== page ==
The smell of campfire cooking filled the air at Eisenhower State Park Saturday morning, an olfactory siren call for the park’s campers to come and experience a bit of Texas tradition. The breakfast was a celebration of the Dutch oven — the lidded, cast iron receptacle that was designated as the Lone Star State’s official cooking implement in 2005.

The smell of campfire cooking filled the air at Eisenhower State Park Saturday morning, an olfactory siren call for the park’s campers to come and experience a bit of Texas tradition. The breakfast was a celebration of the Dutch oven — the lidded, cast iron receptacle that was designated as the Lone Star State’s official cooking implement in 2005.


"If you like camping outside, the Dutch oven is kind of a convenience to take you from modern to outside cookin," Park Ranger John Hanson said. "Like the stove in your house, this is the outside stove, basically. If you can cook it in the house, you can cook it in a Dutch oven."


Hanson manned the main oven Saturday morning, mixing a host of traditional ingredients together to form his "Mountain Man Breakfast" recipe. Nearby, Park Host Morris Cooper worked on white gravy while a third oven cooked monkey bread.


"They let me stay out here if I work," Cooper said with a laugh. "We saw these Dutch ovens on TV one time about five or six years ago and started doing it; it’s a lot of fun."


Mark and Mary Grant, newcomers to Texas by way of Illinois, were camping at the lake while their new home was under construction near Whitewright. Drawn by the promise of down-home Texas cooking Saturday morning, they said the Dutch oven celebration was an unexpected welcome to the state.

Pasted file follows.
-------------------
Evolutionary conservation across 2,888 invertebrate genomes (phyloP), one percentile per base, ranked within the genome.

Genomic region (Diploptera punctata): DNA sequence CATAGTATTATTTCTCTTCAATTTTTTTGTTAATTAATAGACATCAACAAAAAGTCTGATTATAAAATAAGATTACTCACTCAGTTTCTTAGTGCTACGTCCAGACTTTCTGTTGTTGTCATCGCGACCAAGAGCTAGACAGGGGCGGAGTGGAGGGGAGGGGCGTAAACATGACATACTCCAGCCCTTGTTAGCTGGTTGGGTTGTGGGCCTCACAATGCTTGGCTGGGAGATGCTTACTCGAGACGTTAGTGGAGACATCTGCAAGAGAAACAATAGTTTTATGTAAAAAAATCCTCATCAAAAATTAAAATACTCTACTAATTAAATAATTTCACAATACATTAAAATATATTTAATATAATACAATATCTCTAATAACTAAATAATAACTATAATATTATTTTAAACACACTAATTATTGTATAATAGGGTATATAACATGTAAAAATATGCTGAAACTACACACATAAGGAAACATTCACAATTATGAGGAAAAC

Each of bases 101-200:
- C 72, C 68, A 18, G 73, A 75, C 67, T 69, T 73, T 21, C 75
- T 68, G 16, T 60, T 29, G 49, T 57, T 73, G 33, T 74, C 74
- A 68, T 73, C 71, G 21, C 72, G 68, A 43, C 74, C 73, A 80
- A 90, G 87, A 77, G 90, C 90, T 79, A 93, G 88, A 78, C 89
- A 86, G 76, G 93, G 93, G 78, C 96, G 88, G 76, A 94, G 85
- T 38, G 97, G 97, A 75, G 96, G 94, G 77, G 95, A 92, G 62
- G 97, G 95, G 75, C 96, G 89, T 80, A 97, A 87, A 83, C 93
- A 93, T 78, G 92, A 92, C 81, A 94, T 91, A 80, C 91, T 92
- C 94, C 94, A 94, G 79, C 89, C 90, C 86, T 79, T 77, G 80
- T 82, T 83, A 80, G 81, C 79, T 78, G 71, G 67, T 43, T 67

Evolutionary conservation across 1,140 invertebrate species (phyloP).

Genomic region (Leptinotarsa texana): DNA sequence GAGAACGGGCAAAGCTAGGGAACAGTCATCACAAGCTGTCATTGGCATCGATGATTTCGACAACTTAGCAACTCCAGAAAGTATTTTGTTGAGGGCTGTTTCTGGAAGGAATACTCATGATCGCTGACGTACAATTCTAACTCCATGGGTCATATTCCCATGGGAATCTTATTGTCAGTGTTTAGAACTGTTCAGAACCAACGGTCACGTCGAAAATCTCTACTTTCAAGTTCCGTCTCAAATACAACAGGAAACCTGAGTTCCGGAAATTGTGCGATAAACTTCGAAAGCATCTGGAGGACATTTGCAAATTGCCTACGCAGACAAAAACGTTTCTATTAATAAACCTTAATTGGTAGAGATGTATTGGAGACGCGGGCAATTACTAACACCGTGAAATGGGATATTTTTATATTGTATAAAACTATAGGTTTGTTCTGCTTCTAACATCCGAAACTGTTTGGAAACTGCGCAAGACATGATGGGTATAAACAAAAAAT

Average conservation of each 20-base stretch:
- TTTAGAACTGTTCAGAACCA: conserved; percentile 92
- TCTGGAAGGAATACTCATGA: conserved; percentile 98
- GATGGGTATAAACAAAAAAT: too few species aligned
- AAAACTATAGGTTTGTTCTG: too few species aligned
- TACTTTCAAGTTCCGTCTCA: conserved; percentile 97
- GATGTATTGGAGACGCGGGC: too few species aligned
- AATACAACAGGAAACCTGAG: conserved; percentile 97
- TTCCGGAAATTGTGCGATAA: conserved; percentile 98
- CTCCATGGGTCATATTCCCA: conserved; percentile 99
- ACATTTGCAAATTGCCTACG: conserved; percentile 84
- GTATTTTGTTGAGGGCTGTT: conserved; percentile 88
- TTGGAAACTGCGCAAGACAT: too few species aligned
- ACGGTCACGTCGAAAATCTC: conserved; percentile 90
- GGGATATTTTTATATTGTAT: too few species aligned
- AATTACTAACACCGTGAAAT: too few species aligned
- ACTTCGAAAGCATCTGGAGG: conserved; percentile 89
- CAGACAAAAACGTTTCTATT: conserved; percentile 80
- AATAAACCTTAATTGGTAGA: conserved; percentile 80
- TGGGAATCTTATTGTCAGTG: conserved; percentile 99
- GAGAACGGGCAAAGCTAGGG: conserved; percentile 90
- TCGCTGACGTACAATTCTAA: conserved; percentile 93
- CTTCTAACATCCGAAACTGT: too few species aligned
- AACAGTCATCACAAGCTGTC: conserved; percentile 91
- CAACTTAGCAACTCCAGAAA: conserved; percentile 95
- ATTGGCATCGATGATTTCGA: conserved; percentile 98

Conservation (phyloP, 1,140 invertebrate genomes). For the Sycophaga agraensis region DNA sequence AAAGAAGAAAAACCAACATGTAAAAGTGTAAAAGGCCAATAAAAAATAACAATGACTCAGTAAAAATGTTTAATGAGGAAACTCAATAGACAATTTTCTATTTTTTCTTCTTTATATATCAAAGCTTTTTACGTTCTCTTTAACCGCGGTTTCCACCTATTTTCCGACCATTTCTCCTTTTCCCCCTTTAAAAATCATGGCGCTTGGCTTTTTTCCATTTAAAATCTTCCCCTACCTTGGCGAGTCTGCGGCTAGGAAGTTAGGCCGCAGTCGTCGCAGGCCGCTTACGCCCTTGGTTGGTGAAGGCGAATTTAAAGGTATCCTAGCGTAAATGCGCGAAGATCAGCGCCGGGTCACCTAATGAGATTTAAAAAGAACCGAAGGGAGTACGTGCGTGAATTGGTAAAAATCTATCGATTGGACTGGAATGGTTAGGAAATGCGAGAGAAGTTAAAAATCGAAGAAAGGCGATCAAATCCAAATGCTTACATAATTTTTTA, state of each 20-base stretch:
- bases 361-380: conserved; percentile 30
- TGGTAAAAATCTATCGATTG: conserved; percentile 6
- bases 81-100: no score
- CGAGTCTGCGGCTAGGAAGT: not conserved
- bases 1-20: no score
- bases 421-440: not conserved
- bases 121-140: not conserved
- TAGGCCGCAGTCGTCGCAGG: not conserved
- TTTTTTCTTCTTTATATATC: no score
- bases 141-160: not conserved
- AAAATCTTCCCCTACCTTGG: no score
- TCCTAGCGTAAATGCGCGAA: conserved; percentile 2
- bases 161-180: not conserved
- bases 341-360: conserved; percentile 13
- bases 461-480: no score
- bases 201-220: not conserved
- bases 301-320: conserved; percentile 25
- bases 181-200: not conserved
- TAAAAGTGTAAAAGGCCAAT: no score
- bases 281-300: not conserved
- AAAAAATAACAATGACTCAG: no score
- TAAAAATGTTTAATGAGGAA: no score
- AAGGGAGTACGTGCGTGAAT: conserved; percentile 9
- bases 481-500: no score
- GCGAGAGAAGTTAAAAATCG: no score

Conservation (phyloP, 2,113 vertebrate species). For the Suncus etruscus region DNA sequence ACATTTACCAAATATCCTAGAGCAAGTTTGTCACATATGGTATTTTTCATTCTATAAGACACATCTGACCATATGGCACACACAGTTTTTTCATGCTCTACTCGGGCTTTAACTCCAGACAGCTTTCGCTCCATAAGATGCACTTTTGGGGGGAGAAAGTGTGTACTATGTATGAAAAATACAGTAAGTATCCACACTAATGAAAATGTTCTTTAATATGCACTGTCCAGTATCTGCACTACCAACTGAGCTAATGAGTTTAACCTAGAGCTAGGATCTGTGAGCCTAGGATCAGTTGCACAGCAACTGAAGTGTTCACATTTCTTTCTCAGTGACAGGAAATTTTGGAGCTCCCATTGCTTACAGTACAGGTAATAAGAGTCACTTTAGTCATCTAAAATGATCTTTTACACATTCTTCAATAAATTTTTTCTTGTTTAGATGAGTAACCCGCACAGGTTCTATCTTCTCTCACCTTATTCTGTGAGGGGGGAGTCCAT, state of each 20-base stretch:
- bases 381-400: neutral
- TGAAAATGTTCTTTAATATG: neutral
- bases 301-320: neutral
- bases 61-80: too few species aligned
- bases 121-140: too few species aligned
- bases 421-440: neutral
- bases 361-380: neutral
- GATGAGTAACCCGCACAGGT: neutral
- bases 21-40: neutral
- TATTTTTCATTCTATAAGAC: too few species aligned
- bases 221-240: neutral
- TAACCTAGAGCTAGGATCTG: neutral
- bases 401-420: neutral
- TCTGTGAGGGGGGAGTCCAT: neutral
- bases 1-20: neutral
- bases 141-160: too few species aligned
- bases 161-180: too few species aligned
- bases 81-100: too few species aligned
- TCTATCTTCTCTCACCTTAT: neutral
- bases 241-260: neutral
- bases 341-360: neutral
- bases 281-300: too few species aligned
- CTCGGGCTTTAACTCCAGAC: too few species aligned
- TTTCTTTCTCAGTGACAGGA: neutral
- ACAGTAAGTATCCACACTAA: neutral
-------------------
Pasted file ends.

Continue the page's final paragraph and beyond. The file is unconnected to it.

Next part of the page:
"We just got here yesterday and found out this was going on, so we thought, ‘Why not?" said Mary Grant. "We don’t have a lot of food in the camper yet, so we just got here and this sounded too good to be true!"


Hanson said the breakfast was one of several ways Park staff is looking to expand their cultural offerings, especially in the face of a rough recreation season marred by flooding.


"We’re just trying to do something different for our interpretive programs out here at the park," Hanson said. "This year’s been so slow with the flood and everything — people not being able to come out and camp — so it’s really hurt us. But we’re starting to pick back up a little bit now."


Camper Lizzy Kennedy, up from Allen for the weekend for a few days of R&R, said her family had been able to take advantage of several of the park’s activities, but none more savory than the Dutch oven celebration.


"We went and did the fishing demonstration last night, learned how to cast, did some target practice, and came over here this morning to start the day," said Kennedy. "I’ve loved learning about the Dutch oven; it seems very eco-friendly and very doable. It seems like a really easy way to cook up a meal."